May 2023 | Volume 24 No. 2
On a daily basis, we tend not to pay these tiny creatures much heed but ants play a vital role across ecosystems and regions, and the Insect Biodiversity and Biogeography Laboratory (IBBL) within the School of Biological Sciences recently initiated a global census to find out just how abundant they are. The answer? At least 20 quadrillion ants inhabit the planet and, in terms of biomass, all the ants on Earth weigh more than all the wild birds and mammals combined, or about 20 per cent of human biomass.
“The number has massive implications because of the significance of ants as crucial players in our environment, with multiple important functions and countless interactions with all kinds of organisms worldwide,” said the study’s senior author Dr Benoit Guénard, head of the IBBL.
Despite many estimates over the centuries, nobody has carried out this kind of census before. Asked the reason, Dr Guénard replied: “It was about the effort required to identify and compile decades of research into a single coherent database that would allow both ecological and global analyses.”
In 2012, Dr Guénard began a database on ant abundance. “A substantial amount of data existed, scattered in scientific literature as many researchers already had this information. However, these kinds of data were treated mainly as a collateral product of the study being conducted. Here, we wanted these data to be the key focus and obtain something valuable about the global patterns of ant abundance.”
The question of how to go about it remained. “I had a eureka moment about partitioning the world into different types of biomes (for example tropical rainforest/desert) to ultimately gain a global understanding of ant abundance and biomass. But could we get enough data to be able to compare biomes? To do so, the different laboratory members were responsible for searching literature within specific continents, based on the language that they could read besides English (e.g. Chinese, French, German, Japanese, Spanish), which was possible thanks to the international nature of the team.”
Over two years, they compiled data from nearly 500 different studies, enabling them to quantify the density of ants in various areas of the globe, and to estimate the total number of ants on Earth.
“We compared the different biomes,” said Dr Guénard, “and expected rainforests to harbour particularly high abundance and biomass as we already know their importance for species richness – but the high numbers of ants encountered in savannahs and some other more arid areas were a surprise.”
They also compared different habitat types and found that areas modified by humans, such as urban areas, have significantly lower abundance. “People don’t necessarily want ants around, but this means the environment degrades – as they are not fulfilling their usual roles in decomposition, pest control or soil enrichment – and ultimately we’ll have to pay to get the services that ants do for free. It’s crucial to recognise not only how many services ants provide but also the importance of their continued abundance to do so efficiently.”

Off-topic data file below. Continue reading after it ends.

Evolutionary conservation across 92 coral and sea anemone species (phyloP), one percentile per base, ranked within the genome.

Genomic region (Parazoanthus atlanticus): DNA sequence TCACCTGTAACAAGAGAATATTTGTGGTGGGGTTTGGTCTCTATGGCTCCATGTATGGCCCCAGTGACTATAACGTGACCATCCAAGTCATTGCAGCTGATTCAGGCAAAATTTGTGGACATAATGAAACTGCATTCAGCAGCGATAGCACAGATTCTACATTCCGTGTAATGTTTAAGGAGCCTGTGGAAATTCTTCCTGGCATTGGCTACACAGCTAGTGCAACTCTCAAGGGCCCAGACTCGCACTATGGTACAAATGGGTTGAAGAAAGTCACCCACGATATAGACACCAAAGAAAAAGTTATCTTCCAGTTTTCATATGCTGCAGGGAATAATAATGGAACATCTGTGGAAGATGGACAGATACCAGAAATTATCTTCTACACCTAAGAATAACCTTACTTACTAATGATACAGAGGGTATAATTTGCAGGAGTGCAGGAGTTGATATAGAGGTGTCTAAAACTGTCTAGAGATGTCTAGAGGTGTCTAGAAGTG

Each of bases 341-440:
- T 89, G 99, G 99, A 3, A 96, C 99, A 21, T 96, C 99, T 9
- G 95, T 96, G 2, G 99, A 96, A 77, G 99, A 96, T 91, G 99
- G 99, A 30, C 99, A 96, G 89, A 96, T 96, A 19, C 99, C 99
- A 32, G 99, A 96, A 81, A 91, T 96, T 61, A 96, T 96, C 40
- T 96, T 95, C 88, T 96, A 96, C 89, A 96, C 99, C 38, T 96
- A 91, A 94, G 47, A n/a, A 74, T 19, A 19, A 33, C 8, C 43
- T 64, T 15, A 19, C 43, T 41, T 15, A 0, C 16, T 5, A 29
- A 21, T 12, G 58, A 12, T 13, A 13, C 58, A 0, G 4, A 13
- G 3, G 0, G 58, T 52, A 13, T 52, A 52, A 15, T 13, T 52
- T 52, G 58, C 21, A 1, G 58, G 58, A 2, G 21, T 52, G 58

Sustaining other species
“Ants bring massive value,” said Dr Guénard. “First, they are food for other organisms shaping the ecology and evolution of bird, herp or even some mammal species – therefore the more ants you have, the more other species can be sustained. Second, ants are major ecosystem engineers, modifying the soil structure and quality, acting as gardeners maintaining plant diversity and health. These processes are essential for plant growth and survival, supporting entire communities of animals and bacteria, and ultimately fostering healthy ecosystems. As they bring food underground, they further enrich soils – and the more ants, the more action, the more enrichment.
“Third, decomposition – they play a vital role in ridding us of decomposing dead animals, burying them underground and thus limiting pathogenic spread. Fourth, predation [the preying of one animal on another] which results in control of herbivores, and that in turn increases plant productivity as they keep more leaves to do photosynthesis.”
Dr Guénard hopes that the study findings will prompt further research, particularly into potential consequences should the ant population fall. “There are still many gaps in our knowledge – particularly geographical ones since there are parts of the world for which no data are available. Similarly, we still have very limited information on the abundance of ants underground or for those living in the tree canopy. Therefore, it is likely that 20 quadrillion ants is a conservative estimate. We hope that other people, including schools, could start working on this, as counting ants is something that most can do.”
The findings have been published in the Proceedings of the National Academy of Sciences of the USA (PNAS), and relayed by media all over the world. “This helped us get our message across. As humans, we see things at a certain scale which differs from the vast majority of life, including groups like insects that are so important – not by their size but through what they do because of their abundance. Insect populations are in decline in many parts of the world and with it all the functions they fulfil. If those can’t be fulfilled then this may lead to consequential changes in ecosystems and for our own lifestyles.”
Carebara is a genus of myrmicine ants mainly within the tropical regions of Africa and Asia. (Courtesy of François Brassard)
The number has massive implications because of the significance of ants as crucial players in our environment, with multiple important functions and countless interactions with all kinds of organisms worldwide.
DR BENOIT GUÉNARD